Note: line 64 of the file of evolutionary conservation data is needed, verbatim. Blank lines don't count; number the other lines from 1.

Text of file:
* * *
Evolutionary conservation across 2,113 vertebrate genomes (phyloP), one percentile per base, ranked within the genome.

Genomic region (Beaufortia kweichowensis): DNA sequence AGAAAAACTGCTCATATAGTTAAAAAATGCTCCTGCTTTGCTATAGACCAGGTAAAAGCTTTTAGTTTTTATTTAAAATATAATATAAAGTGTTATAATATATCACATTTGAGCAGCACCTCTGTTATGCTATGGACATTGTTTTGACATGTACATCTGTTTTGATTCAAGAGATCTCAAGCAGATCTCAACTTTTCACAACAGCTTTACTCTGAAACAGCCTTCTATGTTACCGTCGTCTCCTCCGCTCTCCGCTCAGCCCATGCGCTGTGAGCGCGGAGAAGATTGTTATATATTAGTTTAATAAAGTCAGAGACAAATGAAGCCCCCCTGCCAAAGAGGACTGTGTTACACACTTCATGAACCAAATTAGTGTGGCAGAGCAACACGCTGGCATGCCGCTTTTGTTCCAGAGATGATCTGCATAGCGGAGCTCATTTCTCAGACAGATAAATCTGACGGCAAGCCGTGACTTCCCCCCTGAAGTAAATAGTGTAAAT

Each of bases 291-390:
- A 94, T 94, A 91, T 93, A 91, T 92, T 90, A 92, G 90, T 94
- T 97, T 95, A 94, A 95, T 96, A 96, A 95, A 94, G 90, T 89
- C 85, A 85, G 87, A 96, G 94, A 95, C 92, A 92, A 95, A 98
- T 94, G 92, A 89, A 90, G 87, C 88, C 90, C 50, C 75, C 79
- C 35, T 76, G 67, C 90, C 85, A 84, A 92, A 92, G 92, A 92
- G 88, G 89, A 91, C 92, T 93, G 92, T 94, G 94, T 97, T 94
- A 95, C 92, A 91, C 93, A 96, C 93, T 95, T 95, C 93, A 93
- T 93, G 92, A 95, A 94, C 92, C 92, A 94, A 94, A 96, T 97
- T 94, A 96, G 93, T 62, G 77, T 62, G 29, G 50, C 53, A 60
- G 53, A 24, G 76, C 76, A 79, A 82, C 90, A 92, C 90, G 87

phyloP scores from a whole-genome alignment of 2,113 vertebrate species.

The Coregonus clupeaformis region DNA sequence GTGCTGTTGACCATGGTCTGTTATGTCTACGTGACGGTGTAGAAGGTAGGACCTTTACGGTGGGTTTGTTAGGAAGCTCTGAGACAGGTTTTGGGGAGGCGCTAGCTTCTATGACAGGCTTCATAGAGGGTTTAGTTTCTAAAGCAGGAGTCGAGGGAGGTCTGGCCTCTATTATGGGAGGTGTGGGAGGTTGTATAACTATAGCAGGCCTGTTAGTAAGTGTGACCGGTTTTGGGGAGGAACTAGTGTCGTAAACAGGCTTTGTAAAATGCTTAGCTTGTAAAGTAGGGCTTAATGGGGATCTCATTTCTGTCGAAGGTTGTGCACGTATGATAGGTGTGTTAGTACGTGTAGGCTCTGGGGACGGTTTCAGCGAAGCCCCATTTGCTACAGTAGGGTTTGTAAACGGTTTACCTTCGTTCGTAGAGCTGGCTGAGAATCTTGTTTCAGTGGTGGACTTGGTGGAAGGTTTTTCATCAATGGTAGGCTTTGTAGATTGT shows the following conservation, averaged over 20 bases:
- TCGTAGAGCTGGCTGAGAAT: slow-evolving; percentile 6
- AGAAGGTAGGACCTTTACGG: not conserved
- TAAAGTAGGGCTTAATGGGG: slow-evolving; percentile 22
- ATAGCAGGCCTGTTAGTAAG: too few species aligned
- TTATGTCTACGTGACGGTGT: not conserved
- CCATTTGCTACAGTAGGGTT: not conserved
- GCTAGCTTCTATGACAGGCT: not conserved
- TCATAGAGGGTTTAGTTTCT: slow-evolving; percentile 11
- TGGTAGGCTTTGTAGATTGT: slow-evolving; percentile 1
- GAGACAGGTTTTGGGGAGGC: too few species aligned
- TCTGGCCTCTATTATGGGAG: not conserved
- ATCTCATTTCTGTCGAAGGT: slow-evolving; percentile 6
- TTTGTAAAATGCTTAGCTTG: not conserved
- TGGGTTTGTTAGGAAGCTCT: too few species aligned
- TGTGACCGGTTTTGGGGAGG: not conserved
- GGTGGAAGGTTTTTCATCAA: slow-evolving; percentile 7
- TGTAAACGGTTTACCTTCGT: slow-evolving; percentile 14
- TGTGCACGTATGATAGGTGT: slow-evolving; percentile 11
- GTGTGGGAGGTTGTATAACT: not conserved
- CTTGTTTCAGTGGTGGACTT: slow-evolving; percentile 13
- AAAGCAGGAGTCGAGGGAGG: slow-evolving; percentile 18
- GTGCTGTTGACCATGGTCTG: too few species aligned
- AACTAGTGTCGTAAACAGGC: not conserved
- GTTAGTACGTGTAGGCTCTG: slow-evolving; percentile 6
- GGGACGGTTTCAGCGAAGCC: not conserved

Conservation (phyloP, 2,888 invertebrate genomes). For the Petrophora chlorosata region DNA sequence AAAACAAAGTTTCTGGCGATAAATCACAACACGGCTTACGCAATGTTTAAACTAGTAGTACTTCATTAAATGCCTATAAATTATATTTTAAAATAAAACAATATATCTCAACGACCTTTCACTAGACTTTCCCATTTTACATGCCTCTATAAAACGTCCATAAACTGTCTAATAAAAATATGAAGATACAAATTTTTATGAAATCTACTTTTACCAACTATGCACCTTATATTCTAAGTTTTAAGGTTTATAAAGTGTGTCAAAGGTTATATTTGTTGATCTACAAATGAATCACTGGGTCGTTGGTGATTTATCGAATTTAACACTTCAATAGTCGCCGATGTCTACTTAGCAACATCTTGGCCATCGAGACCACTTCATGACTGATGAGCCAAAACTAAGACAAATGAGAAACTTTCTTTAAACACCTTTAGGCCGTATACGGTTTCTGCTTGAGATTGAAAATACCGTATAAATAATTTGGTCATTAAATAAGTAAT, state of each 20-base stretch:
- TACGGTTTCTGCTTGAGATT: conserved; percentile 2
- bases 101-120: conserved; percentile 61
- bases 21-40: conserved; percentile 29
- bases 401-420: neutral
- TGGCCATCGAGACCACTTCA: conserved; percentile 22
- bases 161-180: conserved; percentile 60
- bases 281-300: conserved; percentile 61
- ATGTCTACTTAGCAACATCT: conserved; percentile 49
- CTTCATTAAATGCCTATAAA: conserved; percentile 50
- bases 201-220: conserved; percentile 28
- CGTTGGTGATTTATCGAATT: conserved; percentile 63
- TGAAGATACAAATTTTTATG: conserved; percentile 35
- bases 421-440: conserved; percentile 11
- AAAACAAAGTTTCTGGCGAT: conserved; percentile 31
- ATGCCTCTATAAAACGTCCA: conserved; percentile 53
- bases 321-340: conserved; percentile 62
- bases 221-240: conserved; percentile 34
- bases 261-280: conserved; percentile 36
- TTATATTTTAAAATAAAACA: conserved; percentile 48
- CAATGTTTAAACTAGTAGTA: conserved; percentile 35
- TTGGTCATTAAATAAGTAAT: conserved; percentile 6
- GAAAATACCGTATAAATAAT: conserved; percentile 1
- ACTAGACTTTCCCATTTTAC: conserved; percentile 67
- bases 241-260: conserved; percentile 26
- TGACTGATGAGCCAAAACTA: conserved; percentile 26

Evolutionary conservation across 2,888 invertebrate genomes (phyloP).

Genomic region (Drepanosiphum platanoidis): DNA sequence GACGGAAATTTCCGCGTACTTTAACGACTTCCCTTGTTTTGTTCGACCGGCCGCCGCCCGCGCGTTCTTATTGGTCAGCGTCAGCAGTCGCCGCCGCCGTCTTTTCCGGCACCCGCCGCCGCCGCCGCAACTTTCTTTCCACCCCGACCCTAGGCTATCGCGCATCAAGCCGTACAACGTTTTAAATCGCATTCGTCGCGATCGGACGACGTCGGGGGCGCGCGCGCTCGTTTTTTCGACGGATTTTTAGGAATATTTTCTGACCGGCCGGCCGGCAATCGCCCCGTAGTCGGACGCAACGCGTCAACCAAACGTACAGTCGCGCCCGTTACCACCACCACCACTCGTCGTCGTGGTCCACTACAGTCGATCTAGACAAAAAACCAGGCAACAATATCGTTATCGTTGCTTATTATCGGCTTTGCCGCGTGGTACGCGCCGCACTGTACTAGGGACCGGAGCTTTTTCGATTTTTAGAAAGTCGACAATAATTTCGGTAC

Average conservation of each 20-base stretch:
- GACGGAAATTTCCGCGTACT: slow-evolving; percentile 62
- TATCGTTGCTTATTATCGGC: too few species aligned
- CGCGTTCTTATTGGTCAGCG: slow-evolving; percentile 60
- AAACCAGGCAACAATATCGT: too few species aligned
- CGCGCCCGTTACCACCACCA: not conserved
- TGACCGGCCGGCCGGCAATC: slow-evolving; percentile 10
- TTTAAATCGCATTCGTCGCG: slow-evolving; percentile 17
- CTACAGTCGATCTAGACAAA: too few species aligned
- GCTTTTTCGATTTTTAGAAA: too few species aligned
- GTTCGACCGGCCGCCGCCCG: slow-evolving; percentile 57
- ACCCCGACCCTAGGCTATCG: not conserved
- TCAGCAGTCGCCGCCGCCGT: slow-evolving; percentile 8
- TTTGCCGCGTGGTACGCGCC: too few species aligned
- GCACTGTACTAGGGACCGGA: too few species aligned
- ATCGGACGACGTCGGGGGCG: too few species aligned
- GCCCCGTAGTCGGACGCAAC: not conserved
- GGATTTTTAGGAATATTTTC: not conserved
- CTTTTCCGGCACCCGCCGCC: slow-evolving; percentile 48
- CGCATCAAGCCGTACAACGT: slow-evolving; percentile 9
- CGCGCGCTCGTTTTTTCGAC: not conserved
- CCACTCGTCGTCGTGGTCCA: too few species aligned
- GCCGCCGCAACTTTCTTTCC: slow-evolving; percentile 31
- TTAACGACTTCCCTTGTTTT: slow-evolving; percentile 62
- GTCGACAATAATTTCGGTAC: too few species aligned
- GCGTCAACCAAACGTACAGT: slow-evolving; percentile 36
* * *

- ACTAGACTTTCCCATTTTAC: conserved; percentile 67